6 Types of Operating System InteractiveBatchSingle program (Uni-programming)Multi-programming (Multi-tasking)
7 Early Systems Late 1940s to mid 1950s No Operating System Programs interact directly with hardwareTwo main problems:SchedulingSetup time
8 Simple Batch Systems Resident Monitor program Users submit jobs to operatorOperator batches jobsMonitor controls sequence of events to process batchWhen one job is finished, control returns to Monitor which reads next jobMonitor handles scheduling
9 Desirable Hardware Features Memory protectionTo protect the MonitorTimerTo prevent a job monopolizing the systemPrivileged instructionsOnly executed by Monitore.g. I/OInterruptsAllows for relinquishing and regaining control
10 Multi-programmed Batch Systems I/O devices very slowWhen one program is waiting for I/O, another can use the CPU
14 Time Sharing SystemsAllow users to interact directly with the computeri.e. InteractiveMulti-programming allows a number of users to interact with the computer
15 Scheduling Key to multi-programming Long term Medium term Short term I/O
16 Long Term SchedulingDetermines which programs are submitted for processingi.e. controls the degree of multi-programmingOnce submitted, a job becomes a process for the short term scheduler(or it becomes a swapped out job for the medium term scheduler)
17 Medium Term Scheduling Part of the swapping function (later…)Usually based on the need to manage multi-programmingIf no virtual memory, memory management is also an issue
18 Short Term Scheduler Dispatcher Fine grained decisions of which job to execute nexti.e. which job actually gets to use the processor in the next time slot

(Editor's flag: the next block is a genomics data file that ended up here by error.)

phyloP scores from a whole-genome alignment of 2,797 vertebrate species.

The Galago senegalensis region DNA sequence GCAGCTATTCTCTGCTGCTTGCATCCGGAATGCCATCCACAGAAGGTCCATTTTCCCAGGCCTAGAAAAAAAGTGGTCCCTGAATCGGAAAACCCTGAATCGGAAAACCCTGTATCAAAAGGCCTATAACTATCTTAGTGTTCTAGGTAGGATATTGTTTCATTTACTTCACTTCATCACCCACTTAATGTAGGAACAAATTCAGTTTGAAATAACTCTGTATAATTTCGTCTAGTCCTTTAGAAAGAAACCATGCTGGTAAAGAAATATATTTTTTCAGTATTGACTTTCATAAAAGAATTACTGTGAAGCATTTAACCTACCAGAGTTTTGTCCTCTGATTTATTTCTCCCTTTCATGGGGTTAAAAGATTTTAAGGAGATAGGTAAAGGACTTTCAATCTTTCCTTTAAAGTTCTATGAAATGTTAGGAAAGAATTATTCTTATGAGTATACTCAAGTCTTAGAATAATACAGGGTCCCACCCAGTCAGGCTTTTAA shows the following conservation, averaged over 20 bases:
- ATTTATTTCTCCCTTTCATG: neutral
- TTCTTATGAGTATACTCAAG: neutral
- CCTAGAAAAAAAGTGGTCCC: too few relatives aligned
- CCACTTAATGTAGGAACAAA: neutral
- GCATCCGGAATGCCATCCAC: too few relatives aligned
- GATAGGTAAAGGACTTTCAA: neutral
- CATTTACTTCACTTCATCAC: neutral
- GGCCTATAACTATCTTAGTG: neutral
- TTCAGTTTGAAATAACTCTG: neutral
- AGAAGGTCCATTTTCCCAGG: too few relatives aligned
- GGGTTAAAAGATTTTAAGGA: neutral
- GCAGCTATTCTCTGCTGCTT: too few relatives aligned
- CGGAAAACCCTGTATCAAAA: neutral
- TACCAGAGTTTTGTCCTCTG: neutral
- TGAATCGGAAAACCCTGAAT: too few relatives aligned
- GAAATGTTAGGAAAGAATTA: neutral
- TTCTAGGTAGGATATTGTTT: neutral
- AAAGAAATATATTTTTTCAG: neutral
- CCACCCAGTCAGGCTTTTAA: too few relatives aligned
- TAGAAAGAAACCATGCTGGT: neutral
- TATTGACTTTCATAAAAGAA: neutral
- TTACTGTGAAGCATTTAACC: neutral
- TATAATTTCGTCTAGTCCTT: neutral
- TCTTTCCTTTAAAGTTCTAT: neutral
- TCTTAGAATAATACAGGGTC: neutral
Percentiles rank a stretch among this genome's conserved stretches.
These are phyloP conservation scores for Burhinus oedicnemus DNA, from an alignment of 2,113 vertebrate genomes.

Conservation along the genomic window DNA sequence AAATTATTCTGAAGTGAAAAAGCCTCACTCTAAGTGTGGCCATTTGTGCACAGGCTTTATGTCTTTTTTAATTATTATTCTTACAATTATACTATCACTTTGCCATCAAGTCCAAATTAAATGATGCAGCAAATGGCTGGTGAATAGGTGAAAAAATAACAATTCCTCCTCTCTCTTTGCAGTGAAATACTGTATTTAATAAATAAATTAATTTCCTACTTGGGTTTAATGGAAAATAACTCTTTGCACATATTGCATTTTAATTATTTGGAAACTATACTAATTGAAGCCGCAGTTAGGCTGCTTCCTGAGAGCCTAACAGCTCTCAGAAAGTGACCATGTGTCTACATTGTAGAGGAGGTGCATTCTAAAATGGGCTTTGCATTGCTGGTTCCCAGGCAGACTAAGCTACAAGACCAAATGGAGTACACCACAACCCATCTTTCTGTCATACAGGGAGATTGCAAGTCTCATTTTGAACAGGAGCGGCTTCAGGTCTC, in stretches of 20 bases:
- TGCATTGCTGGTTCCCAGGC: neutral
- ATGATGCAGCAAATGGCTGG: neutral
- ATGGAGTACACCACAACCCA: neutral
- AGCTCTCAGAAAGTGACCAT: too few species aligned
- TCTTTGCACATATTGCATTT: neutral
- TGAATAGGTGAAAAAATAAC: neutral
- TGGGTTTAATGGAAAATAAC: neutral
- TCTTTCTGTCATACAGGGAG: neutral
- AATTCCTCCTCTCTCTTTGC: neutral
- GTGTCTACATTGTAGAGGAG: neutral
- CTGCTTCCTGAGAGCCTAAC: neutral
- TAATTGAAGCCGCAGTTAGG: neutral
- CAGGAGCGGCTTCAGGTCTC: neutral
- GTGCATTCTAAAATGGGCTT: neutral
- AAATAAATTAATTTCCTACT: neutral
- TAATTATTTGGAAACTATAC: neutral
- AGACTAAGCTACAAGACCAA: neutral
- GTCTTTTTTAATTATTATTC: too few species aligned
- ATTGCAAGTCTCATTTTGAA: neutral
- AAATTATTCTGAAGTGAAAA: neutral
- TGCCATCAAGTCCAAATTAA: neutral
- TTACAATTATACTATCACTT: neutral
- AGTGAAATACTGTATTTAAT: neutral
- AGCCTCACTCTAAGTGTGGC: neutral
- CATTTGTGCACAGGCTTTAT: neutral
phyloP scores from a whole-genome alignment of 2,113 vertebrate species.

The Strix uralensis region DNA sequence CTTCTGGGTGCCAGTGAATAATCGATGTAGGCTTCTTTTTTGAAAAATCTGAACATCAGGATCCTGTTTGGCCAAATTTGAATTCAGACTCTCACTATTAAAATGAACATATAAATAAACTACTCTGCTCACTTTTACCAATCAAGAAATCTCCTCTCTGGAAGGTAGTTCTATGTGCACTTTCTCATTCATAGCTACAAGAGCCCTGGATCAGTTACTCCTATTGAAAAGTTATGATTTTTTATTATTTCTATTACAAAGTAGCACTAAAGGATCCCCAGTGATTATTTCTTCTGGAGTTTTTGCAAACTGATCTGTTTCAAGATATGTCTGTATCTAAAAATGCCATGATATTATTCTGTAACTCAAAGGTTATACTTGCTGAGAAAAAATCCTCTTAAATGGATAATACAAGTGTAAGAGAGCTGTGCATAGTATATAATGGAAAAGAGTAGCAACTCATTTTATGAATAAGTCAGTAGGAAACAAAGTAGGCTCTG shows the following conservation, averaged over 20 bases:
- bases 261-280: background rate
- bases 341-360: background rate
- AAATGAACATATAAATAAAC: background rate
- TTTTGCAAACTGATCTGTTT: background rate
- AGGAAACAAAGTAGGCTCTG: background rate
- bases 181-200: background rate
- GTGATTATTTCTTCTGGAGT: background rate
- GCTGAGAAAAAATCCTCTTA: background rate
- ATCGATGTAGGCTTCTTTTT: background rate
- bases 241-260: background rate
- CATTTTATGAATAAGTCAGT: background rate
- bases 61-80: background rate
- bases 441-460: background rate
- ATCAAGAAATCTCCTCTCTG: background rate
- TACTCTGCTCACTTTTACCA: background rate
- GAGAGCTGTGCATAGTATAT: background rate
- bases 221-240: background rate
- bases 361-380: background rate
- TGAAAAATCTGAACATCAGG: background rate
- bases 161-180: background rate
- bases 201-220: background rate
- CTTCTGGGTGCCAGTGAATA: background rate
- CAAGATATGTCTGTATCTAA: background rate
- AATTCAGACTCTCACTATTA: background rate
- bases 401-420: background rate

22 Process Scheduling Process Request Long-Term Queue Short-Term Queue CPUEndI/OI/O QueueI/OI/O QueueI/OI/O Queue
23 Memory Management Uni-program Multi-program Memory split into two One for Operating System (monitor)One for currently executing programMulti-program“User” part is sub-divided and shared among active processes
24 SwappingProblem: I/O is so slow compared with CPU that even in multi-programming system, CPU can be idle most of the timeSolutions:Increase main memoryExpensiveLeads to larger programsSwapping
25 What is Swapping? Long term queue of processes stored on disk Processes “swapped” in as space becomes availableAs a process completes it is moved out of main memoryIf none of the processes in memory are ready (i.e. all I/O blocked)Swap out a blocked process to intermediate queueSwap in a ready process or a new processBut swapping is an I/O process...
26 PartitioningSplitting memory into sections to allocate to processes (including Operating System)Fixed-sized partitionsMay not be equal sizeProcess is fitted into smallest hole that will take it (best fit)Some wasted memoryLeads to variable sized partitions
28 Variable Sized Partitions (1) Allocate exactly the required memory to a processThis leads to a hole at the end of memory, too small to useOnly one small hole - less wasteWhen all processes are blocked, swap out a process and bring in anotherNew process may be smaller than swapped out processAnother hole
29 Variable Sized Partitions (2) Eventually have lots of holes (fragmentation)Solutions:Coalesce - Join adjacent holes into one large holeCompaction - From time to time go through memory and move all hole into one free block (c.f. disk de-fragmentation)
31 RelocationNo guarantee that process will load into the same place in memoryInstructions contain addressesLocations of dataAddresses for instructions (branching)Logical address - relative to beginning of programPhysical address - actual location in memory (this time)Automatic conversion using base address
32 Paging Split memory into equal sized, small chunks - frames Split programs (processes) into equal sized small chunks - pagesAllocate the required number page frames to a processOperating System maintains list of free framesA process does not require contiguous page framesUse page table to keep track